From Tony Quinn’s op-ed in the San Diego Union-Tribune on the Governor and the failure of Proposition 93:
With term-limits reform off the table, Schwarzenegger also can concentrate on redistricting reform. He has endorsed an initiative that would give the mapmaking job to a 14-member commission, which would redraw the state’s legislative districts according to a strict set of criteria after each national census. The plan has not yet qualified for the November ballot.
If it does, Schwarzenegger would enjoy a key advantage in getting the redistricting initiative passed. Legislators termed out because of Proposition 93’s defeat will have no personal stake in how their districts will be redrawn after the 2010 census, and therefore will be more likely to not oppose the reform.
Below the fold: Nunez tries to sting the Bee, Bill Bradley and Steve Maviglio argue with Chris Reed, and editorial boards continue to say “I told you so.”
Also in the San Diego Union-Tribune, Chris Reed of America’s Finest Blog says:
The truth is Democrats are gearing up for a post-2010 census gerrymander that will brutalize state Republicans to a historic extreme. Behind the scenes, Dem operatives already are gleefully anticipating a redrawing of political districts that gives them three-quarters of congressional and state Senate seats and more than two-thirds of Assembly seats — a redrawing that would both help Dems control the House of Representatives and give Sacramento Dems a veto-proof majority.
In other words, the real story isn’t redistricting reform. It’s plans for radical redistricting abuse. Wake up, Sacramento media! Wake up! Wake up! Wake up!
If you don’t believe me, start asking around. It’s not just experts like Tony Quinn. Last month, I asked one of California’s most respected political insiders which was more likely: redistricting reform or a 2011 gerrymander that would make Tom Delay’s and Texas Republicans’ look like pattycake. He laughed and found it hard to believe it was a serious question.
Bill Bradley and Steve Maviglio take issue with Reed in the comments sections beneath the post. Reed and Rose Institute consultant Douglas Johnson went back and forth concerning how many seats Democrats stood to gain from a 2011 gerrymander in the past: maybe he agrees with Johnson now?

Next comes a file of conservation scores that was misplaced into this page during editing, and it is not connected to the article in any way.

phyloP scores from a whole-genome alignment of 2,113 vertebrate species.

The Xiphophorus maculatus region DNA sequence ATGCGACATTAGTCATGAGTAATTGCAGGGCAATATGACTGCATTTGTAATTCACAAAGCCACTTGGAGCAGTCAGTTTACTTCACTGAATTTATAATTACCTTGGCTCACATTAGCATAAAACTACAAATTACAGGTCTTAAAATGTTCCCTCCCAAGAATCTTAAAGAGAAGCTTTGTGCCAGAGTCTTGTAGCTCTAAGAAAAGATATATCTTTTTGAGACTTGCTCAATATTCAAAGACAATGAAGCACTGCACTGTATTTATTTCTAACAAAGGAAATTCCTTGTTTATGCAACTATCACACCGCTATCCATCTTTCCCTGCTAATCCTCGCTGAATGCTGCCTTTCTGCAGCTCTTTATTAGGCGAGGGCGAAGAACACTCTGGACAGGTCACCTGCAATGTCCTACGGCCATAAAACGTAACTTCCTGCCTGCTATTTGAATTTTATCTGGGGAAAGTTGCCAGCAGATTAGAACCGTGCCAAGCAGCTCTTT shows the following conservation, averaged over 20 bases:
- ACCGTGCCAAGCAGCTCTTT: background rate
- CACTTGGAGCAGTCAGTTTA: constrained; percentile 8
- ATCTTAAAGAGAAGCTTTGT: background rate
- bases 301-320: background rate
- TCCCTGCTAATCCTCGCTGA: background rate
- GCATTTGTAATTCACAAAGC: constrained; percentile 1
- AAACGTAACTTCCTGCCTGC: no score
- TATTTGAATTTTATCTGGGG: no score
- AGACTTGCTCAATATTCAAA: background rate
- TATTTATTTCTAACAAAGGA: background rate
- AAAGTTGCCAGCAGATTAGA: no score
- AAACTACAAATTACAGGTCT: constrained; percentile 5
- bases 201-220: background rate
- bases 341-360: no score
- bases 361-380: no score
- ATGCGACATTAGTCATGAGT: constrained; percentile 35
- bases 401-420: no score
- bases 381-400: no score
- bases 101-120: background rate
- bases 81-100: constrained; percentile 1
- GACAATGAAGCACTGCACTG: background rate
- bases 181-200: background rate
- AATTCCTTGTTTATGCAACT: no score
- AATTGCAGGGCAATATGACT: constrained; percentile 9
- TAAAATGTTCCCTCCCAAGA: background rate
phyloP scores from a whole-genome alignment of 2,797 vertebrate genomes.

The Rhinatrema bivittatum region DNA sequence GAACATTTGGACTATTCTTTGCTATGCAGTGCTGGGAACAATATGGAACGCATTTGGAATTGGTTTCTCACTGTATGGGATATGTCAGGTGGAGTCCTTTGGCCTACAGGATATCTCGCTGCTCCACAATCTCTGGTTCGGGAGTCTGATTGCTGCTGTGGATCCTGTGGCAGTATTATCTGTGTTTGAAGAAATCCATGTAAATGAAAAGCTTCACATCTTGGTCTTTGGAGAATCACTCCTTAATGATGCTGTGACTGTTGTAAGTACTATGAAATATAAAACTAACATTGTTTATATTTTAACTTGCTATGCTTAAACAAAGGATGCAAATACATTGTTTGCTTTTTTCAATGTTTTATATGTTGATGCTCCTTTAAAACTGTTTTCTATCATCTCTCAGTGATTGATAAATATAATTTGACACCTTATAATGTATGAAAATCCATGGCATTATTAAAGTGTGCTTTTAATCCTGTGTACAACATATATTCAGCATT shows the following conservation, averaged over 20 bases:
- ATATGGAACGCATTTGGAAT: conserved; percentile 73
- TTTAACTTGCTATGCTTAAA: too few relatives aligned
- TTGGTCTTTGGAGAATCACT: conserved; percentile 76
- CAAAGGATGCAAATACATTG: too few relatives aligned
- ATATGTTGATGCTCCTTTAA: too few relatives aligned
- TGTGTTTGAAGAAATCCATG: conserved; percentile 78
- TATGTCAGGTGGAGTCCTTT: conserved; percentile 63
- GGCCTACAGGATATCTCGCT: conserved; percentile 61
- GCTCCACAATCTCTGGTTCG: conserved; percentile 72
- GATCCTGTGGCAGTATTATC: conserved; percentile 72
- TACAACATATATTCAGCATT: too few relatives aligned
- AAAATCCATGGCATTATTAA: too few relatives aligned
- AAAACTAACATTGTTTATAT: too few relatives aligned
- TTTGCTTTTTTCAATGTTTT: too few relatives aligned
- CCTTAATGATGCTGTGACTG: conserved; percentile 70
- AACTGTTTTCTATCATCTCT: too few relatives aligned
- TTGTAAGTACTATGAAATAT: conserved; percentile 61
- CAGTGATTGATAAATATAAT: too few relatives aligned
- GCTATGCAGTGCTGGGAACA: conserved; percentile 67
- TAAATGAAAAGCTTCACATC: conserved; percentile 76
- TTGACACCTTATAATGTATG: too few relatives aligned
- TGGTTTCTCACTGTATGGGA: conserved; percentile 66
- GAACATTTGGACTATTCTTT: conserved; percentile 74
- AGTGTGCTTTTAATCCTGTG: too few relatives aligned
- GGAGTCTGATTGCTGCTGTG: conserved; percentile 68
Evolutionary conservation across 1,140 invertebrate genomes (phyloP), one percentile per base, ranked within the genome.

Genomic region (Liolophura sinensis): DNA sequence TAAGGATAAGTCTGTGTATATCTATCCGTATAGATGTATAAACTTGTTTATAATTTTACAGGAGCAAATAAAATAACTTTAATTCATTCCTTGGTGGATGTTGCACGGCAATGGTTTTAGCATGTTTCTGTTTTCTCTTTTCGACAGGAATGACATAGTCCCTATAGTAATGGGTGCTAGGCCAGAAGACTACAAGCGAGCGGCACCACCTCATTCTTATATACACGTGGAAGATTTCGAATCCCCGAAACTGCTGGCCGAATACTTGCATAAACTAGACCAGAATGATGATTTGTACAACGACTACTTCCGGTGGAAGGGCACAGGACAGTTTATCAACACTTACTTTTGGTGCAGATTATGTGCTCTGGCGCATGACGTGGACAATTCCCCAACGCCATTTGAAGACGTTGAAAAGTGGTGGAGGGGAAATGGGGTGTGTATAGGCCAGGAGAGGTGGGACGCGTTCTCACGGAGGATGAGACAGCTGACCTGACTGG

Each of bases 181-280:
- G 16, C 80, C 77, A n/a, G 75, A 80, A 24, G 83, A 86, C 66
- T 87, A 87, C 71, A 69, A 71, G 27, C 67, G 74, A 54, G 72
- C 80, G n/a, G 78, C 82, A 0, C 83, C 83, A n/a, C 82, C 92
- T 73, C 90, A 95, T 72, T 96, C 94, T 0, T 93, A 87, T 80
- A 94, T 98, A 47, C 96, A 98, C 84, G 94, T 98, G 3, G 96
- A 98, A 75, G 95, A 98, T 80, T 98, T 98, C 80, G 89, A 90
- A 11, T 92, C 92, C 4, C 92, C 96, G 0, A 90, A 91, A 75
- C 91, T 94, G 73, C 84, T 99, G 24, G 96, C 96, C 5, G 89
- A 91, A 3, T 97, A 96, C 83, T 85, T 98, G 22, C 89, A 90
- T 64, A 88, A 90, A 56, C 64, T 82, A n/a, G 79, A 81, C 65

As the author of two serious redistricting proposals, which I advanced despite opposition in my caucus and in Congress â€“ and which Steve Wiegand’s Feb. 7 column unfairly overlooked (“Voters got a whiff and said, ‘No’ “) â€“ I continue to believe we need to end the system in which elected officials pick their voters instead of the other way around.
California needs redistricting reform. California needs term limits reform. And California needs newspapers to hold themselves to a higher standard than campaign commercials and provide thoughtful and unbiased perspective on issues.
If he didn’t like that column, I doubt he’ll like Fresno Bee editor Jim Boren’s latest:
There soon will be new Democratic leaders elected in the Assembly and the Senate. Maybe they will have learned the lessons of this election.Now Nunez, Perata and the other lame ducks have a chance to show they can rise above their political pettiness by putting a balanced redistricting reform measure on the ballot before their terms end.
We will learn how serious lawmakers are about winning the public’s trust by the seriousness they show in offering a plan that would have an independent commission draw legislative and congressional district lines.
If they start making excuses for not fixing redistricting, it will be clear that they are the same old tired politicians who have been running the Legislature for a generation.
Or Bill McEwen’s piece in the Fresno Bee:
The hype: California legislators will get serious about equitable redistricting after voters shot down Proposition 93, which would’ve reformed term limits.
The reality: Because they control the Assembly and the Senate, Democrats will never support redistricting that puts their dominance at risk.
Instead they’ll invest in trying to knock out the few Republicans elected in districts gerrymandered to favor Democrats.
Right now, state Senate leader Don Perata — a lame duck by virtue of Prop. 93’s defeat — is orchestrating the attempted recall of Sen. Jeff Denham, an Atwater Republican. Denham has been a thorn in Perata’s side, blocking passage of a Perata bill targeting the subprime mortgage crisis.
But Denham’s biggest sin, politically speaking, was narrowly defeating Rusty Areias in 2002 to win the seat of a crazy-quilt district stitched together from five counties — Madera, Merced, Monterey, San Benito and Stanislaus.